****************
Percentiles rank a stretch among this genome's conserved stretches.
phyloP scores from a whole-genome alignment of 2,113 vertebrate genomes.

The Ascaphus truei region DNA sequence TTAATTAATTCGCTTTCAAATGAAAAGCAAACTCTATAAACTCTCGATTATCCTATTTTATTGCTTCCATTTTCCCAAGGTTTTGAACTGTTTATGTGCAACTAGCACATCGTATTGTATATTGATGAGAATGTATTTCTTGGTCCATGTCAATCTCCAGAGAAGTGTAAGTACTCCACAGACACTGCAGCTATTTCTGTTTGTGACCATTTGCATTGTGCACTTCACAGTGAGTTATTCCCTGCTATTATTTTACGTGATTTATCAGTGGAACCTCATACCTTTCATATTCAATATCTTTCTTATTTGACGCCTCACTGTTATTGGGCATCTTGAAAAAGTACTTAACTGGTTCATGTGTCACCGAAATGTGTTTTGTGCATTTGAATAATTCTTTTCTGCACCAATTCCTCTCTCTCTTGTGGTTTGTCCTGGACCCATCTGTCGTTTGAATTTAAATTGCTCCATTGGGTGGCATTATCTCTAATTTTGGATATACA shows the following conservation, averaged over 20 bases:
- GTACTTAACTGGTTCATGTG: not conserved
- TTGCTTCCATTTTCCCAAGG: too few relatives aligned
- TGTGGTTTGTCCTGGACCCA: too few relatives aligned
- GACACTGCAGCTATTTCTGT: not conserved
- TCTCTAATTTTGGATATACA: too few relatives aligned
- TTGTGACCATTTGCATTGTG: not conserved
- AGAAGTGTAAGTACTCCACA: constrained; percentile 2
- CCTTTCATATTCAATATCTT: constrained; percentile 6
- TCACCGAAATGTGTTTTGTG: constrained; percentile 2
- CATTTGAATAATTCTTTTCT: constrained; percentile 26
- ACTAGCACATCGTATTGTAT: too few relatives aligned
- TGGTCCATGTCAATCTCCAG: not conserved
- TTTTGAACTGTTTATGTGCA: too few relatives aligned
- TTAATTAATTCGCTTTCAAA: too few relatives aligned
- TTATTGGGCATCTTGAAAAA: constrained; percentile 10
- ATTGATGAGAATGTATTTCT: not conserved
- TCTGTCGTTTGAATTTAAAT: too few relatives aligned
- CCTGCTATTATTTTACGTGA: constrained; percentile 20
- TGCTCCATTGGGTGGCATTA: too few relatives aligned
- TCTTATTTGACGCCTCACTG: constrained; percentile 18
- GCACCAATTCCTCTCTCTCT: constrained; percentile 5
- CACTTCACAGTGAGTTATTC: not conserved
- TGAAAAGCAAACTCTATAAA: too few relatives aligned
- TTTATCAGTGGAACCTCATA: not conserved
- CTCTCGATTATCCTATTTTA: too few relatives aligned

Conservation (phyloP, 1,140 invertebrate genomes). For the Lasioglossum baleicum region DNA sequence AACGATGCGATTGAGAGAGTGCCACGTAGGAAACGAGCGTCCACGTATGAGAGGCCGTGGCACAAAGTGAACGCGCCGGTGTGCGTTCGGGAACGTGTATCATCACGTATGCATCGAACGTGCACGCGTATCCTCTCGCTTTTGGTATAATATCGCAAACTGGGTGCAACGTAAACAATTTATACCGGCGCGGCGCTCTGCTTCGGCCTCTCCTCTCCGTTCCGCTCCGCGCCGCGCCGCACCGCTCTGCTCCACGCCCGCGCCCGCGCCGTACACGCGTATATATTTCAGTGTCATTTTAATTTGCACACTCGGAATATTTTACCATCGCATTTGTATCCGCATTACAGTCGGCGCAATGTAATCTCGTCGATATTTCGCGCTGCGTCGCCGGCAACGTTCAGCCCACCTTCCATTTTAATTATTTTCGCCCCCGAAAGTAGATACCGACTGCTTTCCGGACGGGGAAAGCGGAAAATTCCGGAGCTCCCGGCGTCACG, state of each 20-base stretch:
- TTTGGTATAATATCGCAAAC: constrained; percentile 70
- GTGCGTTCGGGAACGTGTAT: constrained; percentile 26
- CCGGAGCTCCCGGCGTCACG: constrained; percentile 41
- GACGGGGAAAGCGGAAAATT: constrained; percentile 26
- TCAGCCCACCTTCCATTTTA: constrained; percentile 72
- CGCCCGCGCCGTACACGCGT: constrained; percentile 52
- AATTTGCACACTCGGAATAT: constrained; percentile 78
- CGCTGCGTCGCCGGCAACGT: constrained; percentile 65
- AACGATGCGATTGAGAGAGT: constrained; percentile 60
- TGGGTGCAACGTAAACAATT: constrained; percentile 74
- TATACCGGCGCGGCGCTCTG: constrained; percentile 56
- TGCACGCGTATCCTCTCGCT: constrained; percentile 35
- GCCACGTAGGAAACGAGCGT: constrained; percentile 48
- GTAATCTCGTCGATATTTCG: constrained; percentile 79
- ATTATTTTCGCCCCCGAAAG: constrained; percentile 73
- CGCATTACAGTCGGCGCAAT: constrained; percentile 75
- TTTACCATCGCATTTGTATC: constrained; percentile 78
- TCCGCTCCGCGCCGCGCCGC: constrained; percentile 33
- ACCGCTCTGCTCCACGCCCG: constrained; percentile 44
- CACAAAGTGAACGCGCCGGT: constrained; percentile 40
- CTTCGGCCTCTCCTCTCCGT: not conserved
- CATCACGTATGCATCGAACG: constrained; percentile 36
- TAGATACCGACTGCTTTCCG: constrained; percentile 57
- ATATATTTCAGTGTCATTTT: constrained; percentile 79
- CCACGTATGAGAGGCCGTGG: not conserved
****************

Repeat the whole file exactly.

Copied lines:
Percentiles rank a stretch among this genome's conserved stretches.
phyloP scores from a whole-genome alignment of 2,113 vertebrate genomes.

The Ascaphus truei region DNA sequence TTAATTAATTCGCTTTCAAATGAAAAGCAAACTCTATAAACTCTCGATTATCCTATTTTATTGCTTCCATTTTCCCAAGGTTTTGAACTGTTTATGTGCAACTAGCACATCGTATTGTATATTGATGAGAATGTATTTCTTGGTCCATGTCAATCTCCAGAGAAGTGTAAGTACTCCACAGACACTGCAGCTATTTCTGTTTGTGACCATTTGCATTGTGCACTTCACAGTGAGTTATTCCCTGCTATTATTTTACGTGATTTATCAGTGGAACCTCATACCTTTCATATTCAATATCTTTCTTATTTGACGCCTCACTGTTATTGGGCATCTTGAAAAAGTACTTAACTGGTTCATGTGTCACCGAAATGTGTTTTGTGCATTTGAATAATTCTTTTCTGCACCAATTCCTCTCTCTCTTGTGGTTTGTCCTGGACCCATCTGTCGTTTGAATTTAAATTGCTCCATTGGGTGGCATTATCTCTAATTTTGGATATACA shows the following conservation, averaged over 20 bases:
- GTACTTAACTGGTTCATGTG: not conserved
- TTGCTTCCATTTTCCCAAGG: too few relatives aligned
- TGTGGTTTGTCCTGGACCCA: too few relatives aligned
- GACACTGCAGCTATTTCTGT: not conserved
- TCTCTAATTTTGGATATACA: too few relatives aligned
- TTGTGACCATTTGCATTGTG: not conserved
- AGAAGTGTAAGTACTCCACA: constrained; percentile 2
- CCTTTCATATTCAATATCTT: constrained; percentile 6
- TCACCGAAATGTGTTTTGTG: constrained; percentile 2
- CATTTGAATAATTCTTTTCT: constrained; percentile 26
- ACTAGCACATCGTATTGTAT: too few relatives aligned
- TGGTCCATGTCAATCTCCAG: not conserved
- TTTTGAACTGTTTATGTGCA: too few relatives aligned
- TTAATTAATTCGCTTTCAAA: too few relatives aligned
- TTATTGGGCATCTTGAAAAA: constrained; percentile 10
- ATTGATGAGAATGTATTTCT: not conserved
- TCTGTCGTTTGAATTTAAAT: too few relatives aligned
- CCTGCTATTATTTTACGTGA: constrained; percentile 20
- TGCTCCATTGGGTGGCATTA: too few relatives aligned
- TCTTATTTGACGCCTCACTG: constrained; percentile 18
- GCACCAATTCCTCTCTCTCT: constrained; percentile 5
- CACTTCACAGTGAGTTATTC: not conserved
- TGAAAAGCAAACTCTATAAA: too few relatives aligned
- TTTATCAGTGGAACCTCATA: not conserved
- CTCTCGATTATCCTATTTTA: too few relatives aligned

Conservation (phyloP, 1,140 invertebrate genomes). For the Lasioglossum baleicum region DNA sequence AACGATGCGATTGAGAGAGTGCCACGTAGGAAACGAGCGTCCACGTATGAGAGGCCGTGGCACAAAGTGAACGCGCCGGTGTGCGTTCGGGAACGTGTATCATCACGTATGCATCGAACGTGCACGCGTATCCTCTCGCTTTTGGTATAATATCGCAAACTGGGTGCAACGTAAACAATTTATACCGGCGCGGCGCTCTGCTTCGGCCTCTCCTCTCCGTTCCGCTCCGCGCCGCGCCGCACCGCTCTGCTCCACGCCCGCGCCCGCGCCGTACACGCGTATATATTTCAGTGTCATTTTAATTTGCACACTCGGAATATTTTACCATCGCATTTGTATCCGCATTACAGTCGGCGCAATGTAATCTCGTCGATATTTCGCGCTGCGTCGCCGGCAACGTTCAGCCCACCTTCCATTTTAATTATTTTCGCCCCCGAAAGTAGATACCGACTGCTTTCCGGACGGGGAAAGCGGAAAATTCCGGAGCTCCCGGCGTCACG, state of each 20-base stretch:
- TTTGGTATAATATCGCAAAC: constrained; percentile 70
- GTGCGTTCGGGAACGTGTAT: constrained; percentile 26
- CCGGAGCTCCCGGCGTCACG: constrained; percentile 41
- GACGGGGAAAGCGGAAAATT: constrained; percentile 26
- TCAGCCCACCTTCCATTTTA: constrained; percentile 72
- CGCCCGCGCCGTACACGCGT: constrained; percentile 52
- AATTTGCACACTCGGAATAT: constrained; percentile 78
- CGCTGCGTCGCCGGCAACGT: constrained; percentile 65
- AACGATGCGATTGAGAGAGT: constrained; percentile 60
- TGGGTGCAACGTAAACAATT: constrained; percentile 74
- TATACCGGCGCGGCGCTCTG: constrained; percentile 56
- TGCACGCGTATCCTCTCGCT: constrained; percentile 35
- GCCACGTAGGAAACGAGCGT: constrained; percentile 48
- GTAATCTCGTCGATATTTCG: constrained; percentile 79
- ATTATTTTCGCCCCCGAAAG: constrained; percentile 73
- CGCATTACAGTCGGCGCAAT: constrained; percentile 75
- TTTACCATCGCATTTGTATC: constrained; percentile 78
- TCCGCTCCGCGCCGCGCCGC: constrained; percentile 33
- ACCGCTCTGCTCCACGCCCG: constrained; percentile 44
- CACAAAGTGAACGCGCCGGT: constrained; percentile 40
- CTTCGGCCTCTCCTCTCCGT: not conserved
- CATCACGTATGCATCGAACG: constrained; percentile 36
- TAGATACCGACTGCTTTCCG: constrained; percentile 57
- ATATATTTCAGTGTCATTTT: constrained; percentile 79
- CCACGTATGAGAGGCCGTGG: not conserved